The combination of the Pope’s visit, Climate Week NYC and news of China planning a national cap and trade program has made last week huge in terms of support for climate action. But it’s also been a week of great sustainability news coming out of corporate America, and I’m excited to see the momentum building.
- Companies publicly stating aggressive, science-based sustainability goals? Check.
- Big brands supporting the Clean Power Plan? Check.
- Business committing to set an internal price on carbon? Check.
- Increasing commitment to sourcing 100% of energy from renewables? Check.
Like I said, it’s been a really good week. After 18 years as a sustainability advocate, I’m encouraged to see companies continuing to step up their leadership on climate— making public, science-based commitments and increasingly creating an environment where denial and delay by private and public sector leaders is no longer acceptable. Many of the companies who have made commitments, (this week, before this week, and hopefully leading into COP21), are demonstrating that tending one’s own sustainability garden is necessary but no longer sufficient—corporate leaders of today and tomorrow need to collaborate with each other for greater impact and assert public policy leadership as well. Read more
When looking for ways to increase supply chain efficiencies, few strategies have the cost and emissions savings potential of collaborative distribution or shared shipping—where companies pool freight resources to reduce the amount of truck trips required to move supplies or products. As the Guardian noted in a recent article on Ocean Spray and Tropicana’s shared shipping collaboration, companies stand to annually save billions of dollars and cut over a hundred million tons of climate pollution by adopting this strategy.
A recent Logistics Management report–Getting From “Me” to “We”: Creating a Shared Infrastructure for Product Distribution–dug deeply into this topic too. It shared several examples of how leading companies are implementing this strategy. The example that stood out to me involved CVS, Kimberly-Clark and Colgate.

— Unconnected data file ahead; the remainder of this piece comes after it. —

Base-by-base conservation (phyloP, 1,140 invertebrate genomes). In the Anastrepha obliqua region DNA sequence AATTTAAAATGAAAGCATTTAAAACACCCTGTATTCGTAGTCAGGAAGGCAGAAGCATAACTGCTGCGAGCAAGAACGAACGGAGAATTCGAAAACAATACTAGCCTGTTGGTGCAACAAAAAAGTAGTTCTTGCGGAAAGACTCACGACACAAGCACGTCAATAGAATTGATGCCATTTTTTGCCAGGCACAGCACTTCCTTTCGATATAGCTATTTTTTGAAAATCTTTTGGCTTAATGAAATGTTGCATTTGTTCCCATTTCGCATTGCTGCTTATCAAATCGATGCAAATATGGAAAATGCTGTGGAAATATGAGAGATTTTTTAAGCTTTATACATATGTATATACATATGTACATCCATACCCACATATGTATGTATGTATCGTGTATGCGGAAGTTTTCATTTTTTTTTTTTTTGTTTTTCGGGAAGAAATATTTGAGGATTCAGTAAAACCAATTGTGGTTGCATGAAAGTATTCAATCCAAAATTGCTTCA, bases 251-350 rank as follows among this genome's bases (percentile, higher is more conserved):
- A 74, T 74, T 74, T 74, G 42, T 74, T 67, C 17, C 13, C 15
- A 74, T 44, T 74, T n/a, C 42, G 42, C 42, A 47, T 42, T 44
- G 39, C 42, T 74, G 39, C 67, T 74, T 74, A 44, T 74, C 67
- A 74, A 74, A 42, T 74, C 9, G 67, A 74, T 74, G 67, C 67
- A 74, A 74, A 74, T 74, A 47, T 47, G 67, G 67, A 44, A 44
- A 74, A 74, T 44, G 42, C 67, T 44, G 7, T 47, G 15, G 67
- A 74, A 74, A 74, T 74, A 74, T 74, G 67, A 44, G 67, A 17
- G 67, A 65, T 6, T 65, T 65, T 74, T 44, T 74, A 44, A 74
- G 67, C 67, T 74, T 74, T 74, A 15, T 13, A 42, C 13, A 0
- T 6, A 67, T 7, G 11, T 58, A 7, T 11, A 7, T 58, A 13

By Julia Li, 2010 Climate Corps fellow at Procter & Gamble, MBA candidate at Michael G. Foster School of Business, University of Washington, Member of Net Impact
Sometimes doing the right thing feels like a drop in the bucket. Such was the sentiment when I first became an EDF Climate Corps fellow at Procter & Gamble. I wondered how much of a difference I could make at such an industry giant. On the other hand, a leaky faucet can waste twenty gallons of water a day. Suddenly those drops start to add up.
Unlike most fellows who were looking for savings in office buildings and data centers, I was staring down a 37-acre beast of a manufacturing facility—the Pringles plant in Jackson, Tennessee. P&G’s many sustainability teams and experts again made me wonder what kind of contribution I could make. Feeling trepidation, coupled with excitement at this unique assignment, I ventured forth.
P&G has been eager to show its dedication to sustainability. I have been fortunate enough to travel to Jackson twice since I started my fellowship five weeks ago. At the site, I have full access to the people, plant and other resources necessary to make my evaluations—not to mention all the crunchy Pringles I could ever want to eat! Read more